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PinkMonkey.com-MonkeyNotes-Pygmalion, by George Bernard Shaw


PinkMonkey® Quotations on . . .

Pygmalion

By George Bernard Shaw QUOTATION: Not bloody likely.
ATTRIBUTION: George Bernard Shaw (1856–1950), Anglo-Irish playwright, critic. (First produced, in German, 1913). Eliza Doolittle, in Pygmalion, act 3, The Bodley Head Bernard Shaw: Collected Plays with their Prefaces, vol. 4, ed. Dan H. Laurence (1972).

QUOTATION: I don’t want to talk grammar. I want to talk like a lady.
ATTRIBUTION: George Bernard Shaw (1856–1950), Anglo-Irish playwright, critic. Liza Doolittle, in Pygmalion, act 2.

QUOTATION: I have to live for others and not for myself: that’s middle-class morality.
ATTRIBUTION: George Bernard Shaw (1856–1950), Anglo-Irish playwright, critic. Alfred Doolittle, in Pygmalion, act 5.

QUOTATION: The difference between a lady and a flower girl is not how she behaves, but how she’s treated.
ATTRIBUTION: George Bernard Shaw (1856–1950), Anglo-Irish playwright, critic. (First produced, in German, 1913). Eliza Doolittle, in Pygmalion, act 5, The Bodley Head Bernard Shaw: Collected Plays with their Prefaces, vol. 4, ed. Dan H. Laurence (1972).

QUOTATION: Pickering: Have you no morals, man? Doolittle: Can’t afford them, Governor. Neither could you if you was as poor as me.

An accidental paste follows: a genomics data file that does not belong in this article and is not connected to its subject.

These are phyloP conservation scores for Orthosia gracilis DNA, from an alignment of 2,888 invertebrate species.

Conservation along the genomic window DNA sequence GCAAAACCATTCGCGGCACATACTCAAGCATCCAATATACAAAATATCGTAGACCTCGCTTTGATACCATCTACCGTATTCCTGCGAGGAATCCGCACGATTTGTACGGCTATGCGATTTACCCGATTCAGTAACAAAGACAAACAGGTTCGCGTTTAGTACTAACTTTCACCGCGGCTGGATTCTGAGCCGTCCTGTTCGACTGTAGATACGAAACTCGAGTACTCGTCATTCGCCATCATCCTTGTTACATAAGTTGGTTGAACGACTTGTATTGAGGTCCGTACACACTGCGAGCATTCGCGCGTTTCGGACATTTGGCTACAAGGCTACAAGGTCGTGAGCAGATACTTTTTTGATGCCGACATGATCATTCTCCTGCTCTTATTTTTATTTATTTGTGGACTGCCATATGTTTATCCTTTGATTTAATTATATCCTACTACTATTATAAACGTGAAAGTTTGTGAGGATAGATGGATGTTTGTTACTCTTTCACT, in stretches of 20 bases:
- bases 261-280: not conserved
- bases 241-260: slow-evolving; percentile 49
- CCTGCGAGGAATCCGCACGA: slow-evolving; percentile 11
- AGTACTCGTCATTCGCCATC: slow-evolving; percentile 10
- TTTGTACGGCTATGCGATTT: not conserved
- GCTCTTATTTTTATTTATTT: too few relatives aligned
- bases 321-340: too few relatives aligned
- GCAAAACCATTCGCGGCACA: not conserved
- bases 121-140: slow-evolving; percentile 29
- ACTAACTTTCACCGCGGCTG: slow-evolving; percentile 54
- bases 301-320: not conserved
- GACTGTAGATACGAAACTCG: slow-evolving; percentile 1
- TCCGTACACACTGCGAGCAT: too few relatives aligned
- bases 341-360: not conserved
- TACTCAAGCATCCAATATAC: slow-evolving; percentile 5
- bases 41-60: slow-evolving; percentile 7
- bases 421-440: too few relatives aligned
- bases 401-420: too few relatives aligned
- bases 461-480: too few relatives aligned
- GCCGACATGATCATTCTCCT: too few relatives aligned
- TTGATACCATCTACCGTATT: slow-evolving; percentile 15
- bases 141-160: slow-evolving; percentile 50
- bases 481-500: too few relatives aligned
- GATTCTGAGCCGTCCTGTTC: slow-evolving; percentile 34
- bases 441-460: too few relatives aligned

ATTRIBUTION: George Bernard Shaw (1856–1950), Anglo-Irish playwright, critic. (First produced, in German, 1913). Pygmalion, act 2, The Bodley Head Bernard Shaw: Collected Plays with their Prefaces, vol. 4, ed. Dan H. Laurence (1972).

QUOTATION: I find that the moment I let a woman make friends with me, she becomes jealous, exacting, suspicious, and a damned nuisance. I find that the moment I let myself make friends with a woman, I become selfish and tyrannical.
ATTRIBUTION: George Bernard Shaw (1856–1950), Anglo-Irish playwright, critic. (First produced, in German, 1913). Henry Higgins, in Pygmalion, act 2, The Bodley Head Bernard Shaw: Collected Plays with their Prefaces, vol. 4, ed. Dan H. Laurence (1972).

QUOTATION: The great secret, Eliza, is not having bad manners or good manners or any other particular sort of manners, but having the same manner for all human souls: in short, behaving as if you were in Heaven, where there are no third-class carriages, and one soul is as good as another.
ATTRIBUTION: George Bernard Shaw (1856–1950), Anglo-Irish playwright, critic. (First produced, in German, 1913). Henry Higgins, in Pygmalion, act 5, The Bodley Head Bernard Shaw: Collected Plays with their Prefaces, vol. 4, ed. Dan H. Laurence (1972).

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